To maintain heart health, Mediterranean diets recommend you eat fish, particularly oily fish.


Oily fish, such as salmon, fresh tuna, mackerel, sardines, trout and herring, all contain long-chain Omega-3 fatty acids, which help keep your heart healthy. They’re also a solid source of vitamin D.


The NHS recommends fish at least twice a week, with one of these meals containing oily fish.


Due to levels of pollutants in some fishes, it’s recommended we don’t have more than four portions of oily fish each week. We can eat as much white fish as we like each week, except for sea bream, sea bass, turbot, halibut and rock salmon, which should be treated like oily fish.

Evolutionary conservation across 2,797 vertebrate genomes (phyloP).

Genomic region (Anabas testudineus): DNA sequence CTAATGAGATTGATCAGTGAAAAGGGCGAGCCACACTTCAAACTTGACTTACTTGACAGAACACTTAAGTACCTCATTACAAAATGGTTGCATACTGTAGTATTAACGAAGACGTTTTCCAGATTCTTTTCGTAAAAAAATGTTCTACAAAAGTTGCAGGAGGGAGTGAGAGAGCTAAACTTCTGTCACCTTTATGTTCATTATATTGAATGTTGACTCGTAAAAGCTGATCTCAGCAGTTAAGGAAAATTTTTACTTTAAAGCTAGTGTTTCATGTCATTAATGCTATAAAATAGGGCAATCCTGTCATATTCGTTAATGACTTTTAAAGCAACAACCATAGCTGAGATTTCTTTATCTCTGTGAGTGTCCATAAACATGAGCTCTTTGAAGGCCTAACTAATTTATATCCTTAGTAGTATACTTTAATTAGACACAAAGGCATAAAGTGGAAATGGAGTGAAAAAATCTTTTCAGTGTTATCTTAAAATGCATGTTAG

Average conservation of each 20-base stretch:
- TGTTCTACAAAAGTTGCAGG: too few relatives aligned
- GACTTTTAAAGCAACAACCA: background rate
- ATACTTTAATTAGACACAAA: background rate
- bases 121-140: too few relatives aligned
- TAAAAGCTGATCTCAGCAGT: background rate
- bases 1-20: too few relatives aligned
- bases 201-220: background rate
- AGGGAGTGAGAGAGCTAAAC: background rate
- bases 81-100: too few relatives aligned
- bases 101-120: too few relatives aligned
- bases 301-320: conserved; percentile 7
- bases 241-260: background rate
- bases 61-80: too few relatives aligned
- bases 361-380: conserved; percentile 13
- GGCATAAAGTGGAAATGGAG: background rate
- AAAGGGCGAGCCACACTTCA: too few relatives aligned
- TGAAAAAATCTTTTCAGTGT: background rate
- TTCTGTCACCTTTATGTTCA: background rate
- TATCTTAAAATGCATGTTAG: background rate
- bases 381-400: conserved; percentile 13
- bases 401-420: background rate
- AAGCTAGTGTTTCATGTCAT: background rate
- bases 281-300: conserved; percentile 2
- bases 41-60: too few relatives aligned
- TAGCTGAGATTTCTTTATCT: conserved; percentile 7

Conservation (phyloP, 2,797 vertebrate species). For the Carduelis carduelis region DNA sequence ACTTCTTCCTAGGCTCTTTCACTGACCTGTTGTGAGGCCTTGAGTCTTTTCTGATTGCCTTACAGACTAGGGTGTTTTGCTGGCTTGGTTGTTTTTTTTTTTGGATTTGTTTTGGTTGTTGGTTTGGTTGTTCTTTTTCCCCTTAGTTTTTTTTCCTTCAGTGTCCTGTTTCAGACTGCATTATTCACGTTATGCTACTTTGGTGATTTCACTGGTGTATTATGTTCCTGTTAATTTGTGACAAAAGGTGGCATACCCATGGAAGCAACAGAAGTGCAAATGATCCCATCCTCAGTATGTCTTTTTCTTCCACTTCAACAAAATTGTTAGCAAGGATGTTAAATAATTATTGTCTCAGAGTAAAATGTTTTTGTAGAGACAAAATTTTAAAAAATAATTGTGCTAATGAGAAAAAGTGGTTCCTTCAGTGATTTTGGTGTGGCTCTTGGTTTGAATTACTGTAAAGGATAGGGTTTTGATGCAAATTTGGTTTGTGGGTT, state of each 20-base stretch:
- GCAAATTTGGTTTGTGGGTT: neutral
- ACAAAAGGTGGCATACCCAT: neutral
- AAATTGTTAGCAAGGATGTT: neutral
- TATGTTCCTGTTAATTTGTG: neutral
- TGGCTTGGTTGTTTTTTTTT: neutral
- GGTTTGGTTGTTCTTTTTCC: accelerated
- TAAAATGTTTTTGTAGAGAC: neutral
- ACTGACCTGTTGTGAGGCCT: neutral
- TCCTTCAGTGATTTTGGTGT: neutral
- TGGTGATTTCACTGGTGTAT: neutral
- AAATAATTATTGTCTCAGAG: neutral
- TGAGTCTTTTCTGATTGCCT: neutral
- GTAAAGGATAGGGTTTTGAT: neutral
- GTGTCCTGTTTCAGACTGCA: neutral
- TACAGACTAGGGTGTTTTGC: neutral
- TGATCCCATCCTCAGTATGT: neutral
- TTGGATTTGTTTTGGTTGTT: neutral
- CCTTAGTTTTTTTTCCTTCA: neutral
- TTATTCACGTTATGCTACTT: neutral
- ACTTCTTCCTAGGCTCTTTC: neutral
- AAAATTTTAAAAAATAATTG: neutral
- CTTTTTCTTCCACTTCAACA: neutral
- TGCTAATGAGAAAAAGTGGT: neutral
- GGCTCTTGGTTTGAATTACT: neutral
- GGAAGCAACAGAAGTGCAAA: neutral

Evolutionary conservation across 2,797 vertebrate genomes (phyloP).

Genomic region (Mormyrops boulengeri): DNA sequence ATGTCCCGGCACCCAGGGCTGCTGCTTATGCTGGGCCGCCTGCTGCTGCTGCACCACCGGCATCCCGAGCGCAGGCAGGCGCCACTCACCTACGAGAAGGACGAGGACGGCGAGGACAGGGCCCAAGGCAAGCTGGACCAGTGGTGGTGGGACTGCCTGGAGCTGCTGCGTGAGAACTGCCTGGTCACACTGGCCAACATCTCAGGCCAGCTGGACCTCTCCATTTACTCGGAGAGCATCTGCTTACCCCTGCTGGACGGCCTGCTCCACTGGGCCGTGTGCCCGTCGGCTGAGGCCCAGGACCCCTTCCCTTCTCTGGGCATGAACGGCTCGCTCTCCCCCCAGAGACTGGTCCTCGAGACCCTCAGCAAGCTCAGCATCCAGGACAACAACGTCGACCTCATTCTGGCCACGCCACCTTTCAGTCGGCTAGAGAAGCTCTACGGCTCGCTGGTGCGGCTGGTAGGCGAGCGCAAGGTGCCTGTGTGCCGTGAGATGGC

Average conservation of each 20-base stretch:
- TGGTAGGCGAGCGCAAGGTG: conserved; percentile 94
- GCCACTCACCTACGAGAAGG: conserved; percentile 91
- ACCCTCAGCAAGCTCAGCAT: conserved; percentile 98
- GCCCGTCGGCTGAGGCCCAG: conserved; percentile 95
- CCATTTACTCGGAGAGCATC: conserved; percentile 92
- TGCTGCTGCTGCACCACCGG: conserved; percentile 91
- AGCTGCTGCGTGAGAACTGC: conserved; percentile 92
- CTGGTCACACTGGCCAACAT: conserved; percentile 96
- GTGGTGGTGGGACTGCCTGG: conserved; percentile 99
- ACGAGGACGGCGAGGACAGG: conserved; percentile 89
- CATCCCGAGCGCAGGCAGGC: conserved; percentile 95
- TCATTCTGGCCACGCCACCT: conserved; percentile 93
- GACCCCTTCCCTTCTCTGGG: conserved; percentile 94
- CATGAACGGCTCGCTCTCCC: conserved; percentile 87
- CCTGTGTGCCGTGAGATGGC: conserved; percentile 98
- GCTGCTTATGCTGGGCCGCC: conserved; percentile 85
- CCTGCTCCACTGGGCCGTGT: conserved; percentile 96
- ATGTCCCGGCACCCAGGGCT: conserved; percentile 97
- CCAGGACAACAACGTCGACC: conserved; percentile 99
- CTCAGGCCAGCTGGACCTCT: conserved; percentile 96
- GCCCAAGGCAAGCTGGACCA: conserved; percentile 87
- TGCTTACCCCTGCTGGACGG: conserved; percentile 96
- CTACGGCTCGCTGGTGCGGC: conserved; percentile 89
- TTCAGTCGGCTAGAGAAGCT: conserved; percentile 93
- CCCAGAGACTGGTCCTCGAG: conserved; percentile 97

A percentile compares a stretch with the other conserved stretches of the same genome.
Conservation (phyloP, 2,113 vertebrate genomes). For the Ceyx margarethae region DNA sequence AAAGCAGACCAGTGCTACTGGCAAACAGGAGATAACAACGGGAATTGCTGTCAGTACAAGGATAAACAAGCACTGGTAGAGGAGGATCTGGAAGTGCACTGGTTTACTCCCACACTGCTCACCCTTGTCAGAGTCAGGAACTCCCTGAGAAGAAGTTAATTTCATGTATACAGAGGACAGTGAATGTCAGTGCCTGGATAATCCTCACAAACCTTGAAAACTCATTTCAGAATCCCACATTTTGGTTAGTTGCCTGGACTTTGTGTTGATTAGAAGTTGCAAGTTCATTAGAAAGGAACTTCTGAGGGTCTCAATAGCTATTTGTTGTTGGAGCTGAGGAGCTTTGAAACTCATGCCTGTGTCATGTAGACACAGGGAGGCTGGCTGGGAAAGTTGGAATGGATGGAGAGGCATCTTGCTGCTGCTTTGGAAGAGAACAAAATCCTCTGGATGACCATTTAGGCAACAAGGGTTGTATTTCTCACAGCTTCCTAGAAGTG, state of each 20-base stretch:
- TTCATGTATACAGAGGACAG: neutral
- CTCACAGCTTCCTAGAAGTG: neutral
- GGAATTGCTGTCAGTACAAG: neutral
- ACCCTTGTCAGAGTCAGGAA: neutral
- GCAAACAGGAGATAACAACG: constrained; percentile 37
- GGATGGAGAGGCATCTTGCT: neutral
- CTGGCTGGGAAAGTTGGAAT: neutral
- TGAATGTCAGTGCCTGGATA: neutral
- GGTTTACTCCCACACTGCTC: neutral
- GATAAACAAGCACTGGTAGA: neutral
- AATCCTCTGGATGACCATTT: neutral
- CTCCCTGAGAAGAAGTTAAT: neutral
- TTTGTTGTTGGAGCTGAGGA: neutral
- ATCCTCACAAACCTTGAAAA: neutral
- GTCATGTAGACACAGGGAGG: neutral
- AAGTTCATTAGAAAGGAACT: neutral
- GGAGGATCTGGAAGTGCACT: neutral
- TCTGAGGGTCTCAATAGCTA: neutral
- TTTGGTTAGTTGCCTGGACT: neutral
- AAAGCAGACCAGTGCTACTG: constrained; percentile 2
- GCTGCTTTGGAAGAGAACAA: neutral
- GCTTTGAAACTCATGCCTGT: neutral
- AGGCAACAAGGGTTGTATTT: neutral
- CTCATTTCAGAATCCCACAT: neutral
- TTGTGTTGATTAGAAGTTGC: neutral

White fish and shellfish also contain Omega-3 fatty acids, but not to the same degree as their oily chums. It is also worth noting that while fresh tuna counts as an oily fish, canned tuna has similar levels of healthy fatty acids as white fish.


Shellfish which are a good source of Omega-3 include mussels, oysters, squid and crab.


Due to the reduction in the amount of meat we eat now, I like to use fish to form part of our light and healthy dinners.